The Giants fell victim to the stand-pat syndrome in 1988. While the rest of the division worked to improve, the Giants tried to win with what they had. It wasn't enough. Their pitching fell apart, literally. Everyone was injured, except aging workhorse Rick Reuschel. Kelly Downs had a good year but missed the last part of the season; Dave Dravecky is trying to recover from a tumor in his shoulder and will be out until at least July; and Mike Krukow has won 12 games in the last two seasons. For this season they picked up catcher Terry Kennedy and outfielder Tracy Jones and gave up catcher Bob Melvin and outfielder Mike Aldrete, and the difference should be negligible.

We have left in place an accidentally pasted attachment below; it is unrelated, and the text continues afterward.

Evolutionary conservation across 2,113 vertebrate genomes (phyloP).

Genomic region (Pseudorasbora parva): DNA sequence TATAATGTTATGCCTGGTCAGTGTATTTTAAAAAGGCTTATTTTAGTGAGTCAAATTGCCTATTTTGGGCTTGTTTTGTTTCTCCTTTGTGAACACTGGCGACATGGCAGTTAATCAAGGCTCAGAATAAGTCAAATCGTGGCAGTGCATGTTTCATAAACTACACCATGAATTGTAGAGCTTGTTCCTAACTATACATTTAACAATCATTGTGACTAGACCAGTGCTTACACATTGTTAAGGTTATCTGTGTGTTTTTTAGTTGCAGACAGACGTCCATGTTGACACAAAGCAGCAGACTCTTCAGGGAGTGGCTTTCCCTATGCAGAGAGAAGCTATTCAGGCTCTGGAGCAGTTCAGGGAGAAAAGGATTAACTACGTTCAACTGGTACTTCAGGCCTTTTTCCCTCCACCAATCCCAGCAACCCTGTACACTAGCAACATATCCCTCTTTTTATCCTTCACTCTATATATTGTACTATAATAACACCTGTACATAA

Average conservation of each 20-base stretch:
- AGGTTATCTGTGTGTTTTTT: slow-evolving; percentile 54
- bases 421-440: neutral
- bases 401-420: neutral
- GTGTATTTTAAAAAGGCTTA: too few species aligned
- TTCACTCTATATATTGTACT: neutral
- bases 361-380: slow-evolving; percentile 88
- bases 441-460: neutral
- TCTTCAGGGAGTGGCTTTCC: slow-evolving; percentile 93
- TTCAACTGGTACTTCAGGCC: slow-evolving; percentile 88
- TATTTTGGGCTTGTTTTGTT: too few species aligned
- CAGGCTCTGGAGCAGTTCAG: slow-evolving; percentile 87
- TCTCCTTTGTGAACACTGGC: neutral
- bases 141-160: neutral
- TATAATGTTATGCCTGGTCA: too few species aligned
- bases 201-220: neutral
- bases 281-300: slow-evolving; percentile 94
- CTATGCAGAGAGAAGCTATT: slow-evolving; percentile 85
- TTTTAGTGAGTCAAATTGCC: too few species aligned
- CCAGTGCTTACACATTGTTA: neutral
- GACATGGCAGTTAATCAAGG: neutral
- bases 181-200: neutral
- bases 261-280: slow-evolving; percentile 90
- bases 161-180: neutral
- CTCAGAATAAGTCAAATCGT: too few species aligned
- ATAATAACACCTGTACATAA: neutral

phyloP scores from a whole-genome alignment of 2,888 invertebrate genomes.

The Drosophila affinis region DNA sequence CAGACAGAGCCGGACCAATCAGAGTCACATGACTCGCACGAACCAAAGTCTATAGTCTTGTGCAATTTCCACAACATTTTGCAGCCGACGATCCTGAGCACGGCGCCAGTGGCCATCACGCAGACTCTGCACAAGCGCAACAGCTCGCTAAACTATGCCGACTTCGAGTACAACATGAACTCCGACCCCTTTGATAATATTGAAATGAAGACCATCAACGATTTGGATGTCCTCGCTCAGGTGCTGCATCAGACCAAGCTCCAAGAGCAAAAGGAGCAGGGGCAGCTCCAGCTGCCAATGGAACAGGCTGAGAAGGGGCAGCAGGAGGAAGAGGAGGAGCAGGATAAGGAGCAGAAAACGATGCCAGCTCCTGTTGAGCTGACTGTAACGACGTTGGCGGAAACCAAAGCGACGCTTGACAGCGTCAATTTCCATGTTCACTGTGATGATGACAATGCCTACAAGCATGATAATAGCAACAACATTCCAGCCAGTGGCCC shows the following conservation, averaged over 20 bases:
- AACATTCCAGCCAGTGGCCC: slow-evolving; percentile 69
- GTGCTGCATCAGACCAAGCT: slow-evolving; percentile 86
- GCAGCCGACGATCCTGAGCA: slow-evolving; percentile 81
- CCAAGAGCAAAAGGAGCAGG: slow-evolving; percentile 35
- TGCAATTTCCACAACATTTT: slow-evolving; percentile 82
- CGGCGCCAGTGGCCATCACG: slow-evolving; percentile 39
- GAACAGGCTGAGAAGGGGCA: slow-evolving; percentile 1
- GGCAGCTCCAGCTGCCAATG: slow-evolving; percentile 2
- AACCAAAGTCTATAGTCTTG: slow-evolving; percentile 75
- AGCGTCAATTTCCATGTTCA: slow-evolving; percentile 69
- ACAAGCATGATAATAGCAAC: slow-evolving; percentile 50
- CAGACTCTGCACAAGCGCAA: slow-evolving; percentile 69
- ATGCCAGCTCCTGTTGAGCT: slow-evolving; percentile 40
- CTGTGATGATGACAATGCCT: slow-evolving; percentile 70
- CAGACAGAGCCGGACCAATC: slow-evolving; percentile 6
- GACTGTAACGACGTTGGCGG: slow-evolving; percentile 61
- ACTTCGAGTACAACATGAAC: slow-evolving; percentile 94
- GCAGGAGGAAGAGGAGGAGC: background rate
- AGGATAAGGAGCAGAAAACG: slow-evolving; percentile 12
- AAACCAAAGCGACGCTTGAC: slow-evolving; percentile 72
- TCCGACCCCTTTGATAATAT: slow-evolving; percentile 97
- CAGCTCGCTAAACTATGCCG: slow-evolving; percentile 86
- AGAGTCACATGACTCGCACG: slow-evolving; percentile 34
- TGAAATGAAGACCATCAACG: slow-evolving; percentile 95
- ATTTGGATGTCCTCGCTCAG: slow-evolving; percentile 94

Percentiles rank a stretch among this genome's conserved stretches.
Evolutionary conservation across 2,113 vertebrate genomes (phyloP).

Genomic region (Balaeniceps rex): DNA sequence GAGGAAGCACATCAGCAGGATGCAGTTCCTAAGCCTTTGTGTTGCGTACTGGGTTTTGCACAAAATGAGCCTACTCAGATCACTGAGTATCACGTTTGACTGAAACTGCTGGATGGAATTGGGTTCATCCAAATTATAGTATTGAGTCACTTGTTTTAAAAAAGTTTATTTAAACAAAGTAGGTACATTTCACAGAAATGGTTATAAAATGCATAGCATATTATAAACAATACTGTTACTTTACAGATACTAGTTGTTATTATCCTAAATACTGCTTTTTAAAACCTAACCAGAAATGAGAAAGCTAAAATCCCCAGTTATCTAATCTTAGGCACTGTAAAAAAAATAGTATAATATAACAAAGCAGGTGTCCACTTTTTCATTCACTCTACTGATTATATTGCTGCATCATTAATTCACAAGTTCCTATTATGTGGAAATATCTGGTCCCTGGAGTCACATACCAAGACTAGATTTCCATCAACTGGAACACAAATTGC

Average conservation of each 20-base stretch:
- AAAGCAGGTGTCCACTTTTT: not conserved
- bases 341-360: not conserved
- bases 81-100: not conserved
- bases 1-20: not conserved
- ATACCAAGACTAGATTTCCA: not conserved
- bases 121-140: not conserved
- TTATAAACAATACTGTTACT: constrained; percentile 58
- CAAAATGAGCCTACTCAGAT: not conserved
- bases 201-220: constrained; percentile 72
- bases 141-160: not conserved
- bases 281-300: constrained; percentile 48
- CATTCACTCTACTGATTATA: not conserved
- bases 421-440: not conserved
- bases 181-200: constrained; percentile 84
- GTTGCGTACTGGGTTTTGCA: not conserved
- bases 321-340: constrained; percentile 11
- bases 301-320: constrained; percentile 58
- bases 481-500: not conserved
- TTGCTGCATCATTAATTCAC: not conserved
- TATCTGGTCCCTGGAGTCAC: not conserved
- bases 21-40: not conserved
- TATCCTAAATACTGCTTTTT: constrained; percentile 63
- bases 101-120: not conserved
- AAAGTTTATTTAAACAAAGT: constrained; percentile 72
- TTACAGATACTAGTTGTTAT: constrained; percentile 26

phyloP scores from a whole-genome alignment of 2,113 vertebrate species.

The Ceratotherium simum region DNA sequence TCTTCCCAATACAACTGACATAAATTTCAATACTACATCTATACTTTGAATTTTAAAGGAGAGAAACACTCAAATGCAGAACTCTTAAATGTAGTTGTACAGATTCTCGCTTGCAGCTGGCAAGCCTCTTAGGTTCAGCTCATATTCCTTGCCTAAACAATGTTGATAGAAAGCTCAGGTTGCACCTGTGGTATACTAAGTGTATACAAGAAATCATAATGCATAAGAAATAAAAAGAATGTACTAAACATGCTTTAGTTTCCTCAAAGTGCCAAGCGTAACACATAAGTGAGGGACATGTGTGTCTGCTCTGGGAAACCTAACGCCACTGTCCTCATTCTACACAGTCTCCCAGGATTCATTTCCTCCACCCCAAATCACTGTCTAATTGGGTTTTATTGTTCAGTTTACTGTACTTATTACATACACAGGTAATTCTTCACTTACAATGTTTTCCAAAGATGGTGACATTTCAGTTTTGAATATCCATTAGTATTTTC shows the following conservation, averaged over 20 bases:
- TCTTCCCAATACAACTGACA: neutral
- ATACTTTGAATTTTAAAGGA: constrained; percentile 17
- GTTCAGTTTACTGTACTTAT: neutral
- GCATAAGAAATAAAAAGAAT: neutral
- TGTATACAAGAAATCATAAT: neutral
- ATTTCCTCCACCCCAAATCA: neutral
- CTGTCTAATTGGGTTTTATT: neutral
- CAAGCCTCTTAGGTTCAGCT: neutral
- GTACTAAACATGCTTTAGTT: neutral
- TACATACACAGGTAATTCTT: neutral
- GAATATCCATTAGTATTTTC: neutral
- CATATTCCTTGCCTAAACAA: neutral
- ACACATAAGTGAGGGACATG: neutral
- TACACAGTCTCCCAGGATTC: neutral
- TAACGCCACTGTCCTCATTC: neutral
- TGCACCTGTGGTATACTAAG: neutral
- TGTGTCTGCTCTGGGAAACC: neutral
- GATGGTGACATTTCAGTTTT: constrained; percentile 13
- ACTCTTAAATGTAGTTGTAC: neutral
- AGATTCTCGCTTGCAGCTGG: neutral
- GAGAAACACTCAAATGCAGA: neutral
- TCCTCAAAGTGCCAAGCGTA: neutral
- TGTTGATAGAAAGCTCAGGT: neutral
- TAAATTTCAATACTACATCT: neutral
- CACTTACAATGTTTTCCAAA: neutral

These guys are laughable, for the following reasons: 1. They were a half-game shy of the worst record in baseball last year, but they were the only team not to make a trade at the winter meetings; 2. They have turned down several solid offers for Dale Murphy, who is tired of losing in Atlanta; 3. They have brought in over-the-hill veterans Jody Davis, Darrell Evans and Lonnie Smith to try to salvage this season. A realistic goal would be to lose fewer than 100 games.
New York Mets
They didn't add anybody, but who did they need? They tried to trade for Dale Murphy, even though they didn't have a place to put him, just to lighten their roster. They unloaded second baseman Wally Backman, and their infield is still crowded. They handle turmoil well, even seem to thrive in it, which is good, because it's always present in this clubhouse. Even with Carter and Hernandez aging, they'll be hard to beat.